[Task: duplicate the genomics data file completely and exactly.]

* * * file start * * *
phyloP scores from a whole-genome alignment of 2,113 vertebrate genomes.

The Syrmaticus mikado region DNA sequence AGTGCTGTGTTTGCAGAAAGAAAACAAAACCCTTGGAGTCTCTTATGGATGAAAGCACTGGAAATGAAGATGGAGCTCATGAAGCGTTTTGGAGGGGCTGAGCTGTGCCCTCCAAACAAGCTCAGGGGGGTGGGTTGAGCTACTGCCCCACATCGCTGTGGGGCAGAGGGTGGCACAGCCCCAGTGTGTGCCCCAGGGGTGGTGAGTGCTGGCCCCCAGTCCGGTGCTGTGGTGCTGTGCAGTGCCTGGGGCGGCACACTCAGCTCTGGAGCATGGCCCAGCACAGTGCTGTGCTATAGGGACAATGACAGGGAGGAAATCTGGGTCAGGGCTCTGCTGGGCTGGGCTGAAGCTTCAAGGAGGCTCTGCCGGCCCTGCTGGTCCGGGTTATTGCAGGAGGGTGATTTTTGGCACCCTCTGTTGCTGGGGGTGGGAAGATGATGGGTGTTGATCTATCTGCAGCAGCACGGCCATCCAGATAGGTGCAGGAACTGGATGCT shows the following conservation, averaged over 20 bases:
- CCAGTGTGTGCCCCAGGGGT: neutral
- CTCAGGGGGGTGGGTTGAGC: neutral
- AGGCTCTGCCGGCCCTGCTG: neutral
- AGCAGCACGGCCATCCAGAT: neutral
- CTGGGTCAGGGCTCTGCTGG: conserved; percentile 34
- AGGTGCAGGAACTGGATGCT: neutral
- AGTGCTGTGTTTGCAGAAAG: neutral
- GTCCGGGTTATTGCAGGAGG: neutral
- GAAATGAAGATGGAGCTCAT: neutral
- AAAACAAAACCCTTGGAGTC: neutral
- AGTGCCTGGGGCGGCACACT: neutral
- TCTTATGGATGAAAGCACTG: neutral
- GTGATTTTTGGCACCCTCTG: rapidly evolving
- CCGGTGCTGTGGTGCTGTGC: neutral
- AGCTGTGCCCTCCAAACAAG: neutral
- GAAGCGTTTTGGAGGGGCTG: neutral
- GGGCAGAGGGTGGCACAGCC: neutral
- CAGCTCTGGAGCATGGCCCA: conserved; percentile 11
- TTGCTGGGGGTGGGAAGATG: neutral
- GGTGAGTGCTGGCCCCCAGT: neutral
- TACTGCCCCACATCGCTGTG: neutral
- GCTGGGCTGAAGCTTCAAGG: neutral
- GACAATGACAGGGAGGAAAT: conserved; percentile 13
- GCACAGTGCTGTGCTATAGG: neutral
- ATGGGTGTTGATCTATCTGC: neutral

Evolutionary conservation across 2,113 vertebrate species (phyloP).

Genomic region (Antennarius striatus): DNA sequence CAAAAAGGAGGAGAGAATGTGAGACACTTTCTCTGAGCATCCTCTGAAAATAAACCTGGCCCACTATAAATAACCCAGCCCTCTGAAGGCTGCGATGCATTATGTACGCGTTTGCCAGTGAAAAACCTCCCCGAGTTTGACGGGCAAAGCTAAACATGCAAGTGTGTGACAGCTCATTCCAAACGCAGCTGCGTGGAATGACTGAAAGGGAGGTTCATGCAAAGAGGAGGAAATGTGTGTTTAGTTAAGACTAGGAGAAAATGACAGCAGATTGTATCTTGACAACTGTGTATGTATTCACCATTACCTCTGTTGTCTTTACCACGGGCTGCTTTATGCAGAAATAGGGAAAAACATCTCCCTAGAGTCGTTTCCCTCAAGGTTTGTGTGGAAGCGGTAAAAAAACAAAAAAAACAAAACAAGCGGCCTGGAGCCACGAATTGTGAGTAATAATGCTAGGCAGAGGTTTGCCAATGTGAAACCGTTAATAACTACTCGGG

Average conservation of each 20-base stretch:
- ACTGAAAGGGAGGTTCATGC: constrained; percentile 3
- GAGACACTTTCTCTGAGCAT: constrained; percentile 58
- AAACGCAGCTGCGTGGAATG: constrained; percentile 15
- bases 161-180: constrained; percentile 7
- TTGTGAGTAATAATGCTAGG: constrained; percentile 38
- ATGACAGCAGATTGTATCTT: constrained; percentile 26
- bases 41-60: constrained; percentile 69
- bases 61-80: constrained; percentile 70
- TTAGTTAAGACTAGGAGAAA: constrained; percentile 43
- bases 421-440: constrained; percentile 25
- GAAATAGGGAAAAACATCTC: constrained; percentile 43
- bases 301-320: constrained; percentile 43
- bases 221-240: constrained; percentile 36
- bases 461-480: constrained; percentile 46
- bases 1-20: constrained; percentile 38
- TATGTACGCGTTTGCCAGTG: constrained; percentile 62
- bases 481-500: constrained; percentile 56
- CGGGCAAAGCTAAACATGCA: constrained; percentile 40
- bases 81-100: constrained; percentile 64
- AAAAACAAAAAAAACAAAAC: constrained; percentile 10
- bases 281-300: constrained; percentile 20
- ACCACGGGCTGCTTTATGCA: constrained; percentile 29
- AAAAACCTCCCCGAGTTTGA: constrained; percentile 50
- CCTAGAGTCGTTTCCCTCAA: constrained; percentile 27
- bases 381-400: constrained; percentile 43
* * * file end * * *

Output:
phyloP scores from a whole-genome alignment of 2,113 vertebrate genomes.

The Syrmaticus mikado region DNA sequence AGTGCTGTGTTTGCAGAAAGAAAACAAAACCCTTGGAGTCTCTTATGGATGAAAGCACTGGAAATGAAGATGGAGCTCATGAAGCGTTTTGGAGGGGCTGAGCTGTGCCCTCCAAACAAGCTCAGGGGGGTGGGTTGAGCTACTGCCCCACATCGCTGTGGGGCAGAGGGTGGCACAGCCCCAGTGTGTGCCCCAGGGGTGGTGAGTGCTGGCCCCCAGTCCGGTGCTGTGGTGCTGTGCAGTGCCTGGGGCGGCACACTCAGCTCTGGAGCATGGCCCAGCACAGTGCTGTGCTATAGGGACAATGACAGGGAGGAAATCTGGGTCAGGGCTCTGCTGGGCTGGGCTGAAGCTTCAAGGAGGCTCTGCCGGCCCTGCTGGTCCGGGTTATTGCAGGAGGGTGATTTTTGGCACCCTCTGTTGCTGGGGGTGGGAAGATGATGGGTGTTGATCTATCTGCAGCAGCACGGCCATCCAGATAGGTGCAGGAACTGGATGCT shows the following conservation, averaged over 20 bases:
- CCAGTGTGTGCCCCAGGGGT: neutral
- CTCAGGGGGGTGGGTTGAGC: neutral
- AGGCTCTGCCGGCCCTGCTG: neutral
- AGCAGCACGGCCATCCAGAT: neutral
- CTGGGTCAGGGCTCTGCTGG: conserved; percentile 34
- AGGTGCAGGAACTGGATGCT: neutral
- AGTGCTGTGTTTGCAGAAAG: neutral
- GTCCGGGTTATTGCAGGAGG: neutral
- GAAATGAAGATGGAGCTCAT: neutral
- AAAACAAAACCCTTGGAGTC: neutral
- AGTGCCTGGGGCGGCACACT: neutral
- TCTTATGGATGAAAGCACTG: neutral
- GTGATTTTTGGCACCCTCTG: rapidly evolving
- CCGGTGCTGTGGTGCTGTGC: neutral
- AGCTGTGCCCTCCAAACAAG: neutral
- GAAGCGTTTTGGAGGGGCTG: neutral
- GGGCAGAGGGTGGCACAGCC: neutral
- CAGCTCTGGAGCATGGCCCA: conserved; percentile 11
- TTGCTGGGGGTGGGAAGATG: neutral
- GGTGAGTGCTGGCCCCCAGT: neutral
- TACTGCCCCACATCGCTGTG: neutral
- GCTGGGCTGAAGCTTCAAGG: neutral
- GACAATGACAGGGAGGAAAT: conserved; percentile 13
- GCACAGTGCTGTGCTATAGG: neutral
- ATGGGTGTTGATCTATCTGC: neutral

Evolutionary conservation across 2,113 vertebrate species (phyloP).

Genomic region (Antennarius striatus): DNA sequence CAAAAAGGAGGAGAGAATGTGAGACACTTTCTCTGAGCATCCTCTGAAAATAAACCTGGCCCACTATAAATAACCCAGCCCTCTGAAGGCTGCGATGCATTATGTACGCGTTTGCCAGTGAAAAACCTCCCCGAGTTTGACGGGCAAAGCTAAACATGCAAGTGTGTGACAGCTCATTCCAAACGCAGCTGCGTGGAATGACTGAAAGGGAGGTTCATGCAAAGAGGAGGAAATGTGTGTTTAGTTAAGACTAGGAGAAAATGACAGCAGATTGTATCTTGACAACTGTGTATGTATTCACCATTACCTCTGTTGTCTTTACCACGGGCTGCTTTATGCAGAAATAGGGAAAAACATCTCCCTAGAGTCGTTTCCCTCAAGGTTTGTGTGGAAGCGGTAAAAAAACAAAAAAAACAAAACAAGCGGCCTGGAGCCACGAATTGTGAGTAATAATGCTAGGCAGAGGTTTGCCAATGTGAAACCGTTAATAACTACTCGGG

Average conservation of each 20-base stretch:
- ACTGAAAGGGAGGTTCATGC: constrained; percentile 3
- GAGACACTTTCTCTGAGCAT: constrained; percentile 58
- AAACGCAGCTGCGTGGAATG: constrained; percentile 15
- bases 161-180: constrained; percentile 7
- TTGTGAGTAATAATGCTAGG: constrained; percentile 38
- ATGACAGCAGATTGTATCTT: constrained; percentile 26
- bases 41-60: constrained; percentile 69
- bases 61-80: constrained; percentile 70
- TTAGTTAAGACTAGGAGAAA: constrained; percentile 43
- bases 421-440: constrained; percentile 25
- GAAATAGGGAAAAACATCTC: constrained; percentile 43
- bases 301-320: constrained; percentile 43
- bases 221-240: constrained; percentile 36
- bases 461-480: constrained; percentile 46
- bases 1-20: constrained; percentile 38
- TATGTACGCGTTTGCCAGTG: constrained; percentile 62
- bases 481-500: constrained; percentile 56
- CGGGCAAAGCTAAACATGCA: constrained; percentile 40
- bases 81-100: constrained; percentile 64
- AAAAACAAAAAAAACAAAAC: constrained; percentile 10
- bases 281-300: constrained; percentile 20
- ACCACGGGCTGCTTTATGCA: constrained; percentile 29
- AAAAACCTCCCCGAGTTTGA: constrained; percentile 50
- CCTAGAGTCGTTTCCCTCAA: constrained; percentile 27
- bases 381-400: constrained; percentile 43